Submitted by Abby Joseph at
as part of our
The Chinese are coming! Well, not really, but we did see the
first Chinese initial public offering (
) of the year list on an U.S. exchange yesterday and only the third
Chinese IPO since 2011. The pipeline has dried up from the 60 or so
Chinese IPOs listing in the U.S. from 2008 to 2011. And whether the
flow will start again is questionable, as I doubt it will
China-based shopping center LightInTheBox Holding Co., Ltd.
(NASDAQ/LITB), an online seller of apparel and other household
goods to the world market, is the top Chinese online retailer as
far as sales to customers outside of its country's borders. The
company, sometimes seen as the little "Amazon.com" of China, was
started by Alan Guo, who was previously an executive at Google
China. The company priced 8.3 million shares at $9.50 (the
mid-point). The deal was hot due to the absence of IPOs coming from
China. The stock surged 34% to an intraday high of $12.69 prior to
settling at $11.61 for a market cap of about $470 million.
The strong buying in LightInTheBox indicates the demand for
Chinese IPOs that are deemed to be trustworthy. The other two
Chinese IPOs that debuted in 2012 have done well-online discount
retailer Vipshop Holdings Limited (NYSE/VIPS) and social media
company YY Inc. (NASDAQ/YY) are up a whopping 340% and 150%,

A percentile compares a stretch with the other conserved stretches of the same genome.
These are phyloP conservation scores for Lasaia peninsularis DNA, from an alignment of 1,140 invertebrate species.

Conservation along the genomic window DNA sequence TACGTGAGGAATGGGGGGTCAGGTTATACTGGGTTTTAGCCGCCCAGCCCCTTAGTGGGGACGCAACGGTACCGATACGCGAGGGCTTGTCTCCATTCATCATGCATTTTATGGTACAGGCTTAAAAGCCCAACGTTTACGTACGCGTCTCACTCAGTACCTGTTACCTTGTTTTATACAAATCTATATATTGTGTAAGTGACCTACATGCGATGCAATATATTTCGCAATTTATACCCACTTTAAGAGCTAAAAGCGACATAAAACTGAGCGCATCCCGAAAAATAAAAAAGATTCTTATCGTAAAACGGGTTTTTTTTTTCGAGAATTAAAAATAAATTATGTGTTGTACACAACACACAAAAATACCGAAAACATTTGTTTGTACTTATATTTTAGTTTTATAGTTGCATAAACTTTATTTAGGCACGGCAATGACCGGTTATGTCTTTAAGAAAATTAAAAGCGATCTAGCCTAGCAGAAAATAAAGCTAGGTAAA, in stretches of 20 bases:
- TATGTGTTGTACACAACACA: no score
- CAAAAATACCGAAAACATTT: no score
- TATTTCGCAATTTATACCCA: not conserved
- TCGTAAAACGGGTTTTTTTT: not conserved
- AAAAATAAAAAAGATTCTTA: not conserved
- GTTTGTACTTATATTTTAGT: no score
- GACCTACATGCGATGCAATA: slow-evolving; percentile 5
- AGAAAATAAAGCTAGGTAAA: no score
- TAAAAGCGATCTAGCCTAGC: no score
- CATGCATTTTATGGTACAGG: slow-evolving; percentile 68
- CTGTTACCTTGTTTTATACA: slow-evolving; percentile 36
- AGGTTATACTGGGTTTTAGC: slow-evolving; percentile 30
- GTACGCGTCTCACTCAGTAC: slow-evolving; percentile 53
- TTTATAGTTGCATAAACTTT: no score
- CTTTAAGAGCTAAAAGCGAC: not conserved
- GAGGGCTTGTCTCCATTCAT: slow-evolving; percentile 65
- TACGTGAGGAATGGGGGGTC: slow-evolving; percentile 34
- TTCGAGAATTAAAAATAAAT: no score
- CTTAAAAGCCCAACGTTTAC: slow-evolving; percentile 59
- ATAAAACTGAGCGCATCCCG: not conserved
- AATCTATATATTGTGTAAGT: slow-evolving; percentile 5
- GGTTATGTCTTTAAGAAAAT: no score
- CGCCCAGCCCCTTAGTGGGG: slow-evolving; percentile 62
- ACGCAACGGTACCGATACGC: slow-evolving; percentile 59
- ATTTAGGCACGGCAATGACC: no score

respectively, from their IPO debuts.
At issue have been the numerous cases of fraudulent financial
reporting by Chinese companies listing in the U.S., since these
companies were not subject to U.S. reporting requirements with many
listing on the bulletin board and pink sheets.
The Securities Exchange Commission (SEC) finally had enough and
decided to demand more detailed and audited reporting by Chinese
companies seeking to list in the U.S.
We all know what happened after; whether the flow of Chinese
IPOs will begin again for the U.S. capital markets is doubtful at
this time, as there's tons of money available in Asia. (Read
"Chinese Economy Finally Slowing; What It Means for Its
Goldman Sachs suggests the major market for Chinese IPOs will be
at home in China, where there could be as many as 349 IPOs this
year. (Source: "China: A-share Portfolio Strategy, IPO deep dive:
The Sword of Damocles or Paper Tiger?," China First Capital web
site, January 23, 2013, last accessed June 10, 2013.)
Of course, the U.S. capital markets are favored by Chinese
companies that want more exposure and possible access to the U.S.
and other global markets for their products.
Yet based on what the SEC has said, any Chinese company looking
at listing here will be subjected to stringent reporting
requirements, including all of the approved U.S. "Big Four"
auditors. I'm all for the move, as it will give me more confidence
Based on what happened to LightInTheBox, the demand for Chinese
IPOs appears to be hot. The problem will be to convince the Chinese
to adhere to U.S. demands.
With over 1.3 billion people and a massive middle class, you
know there are many Chinese companies that would find a nice home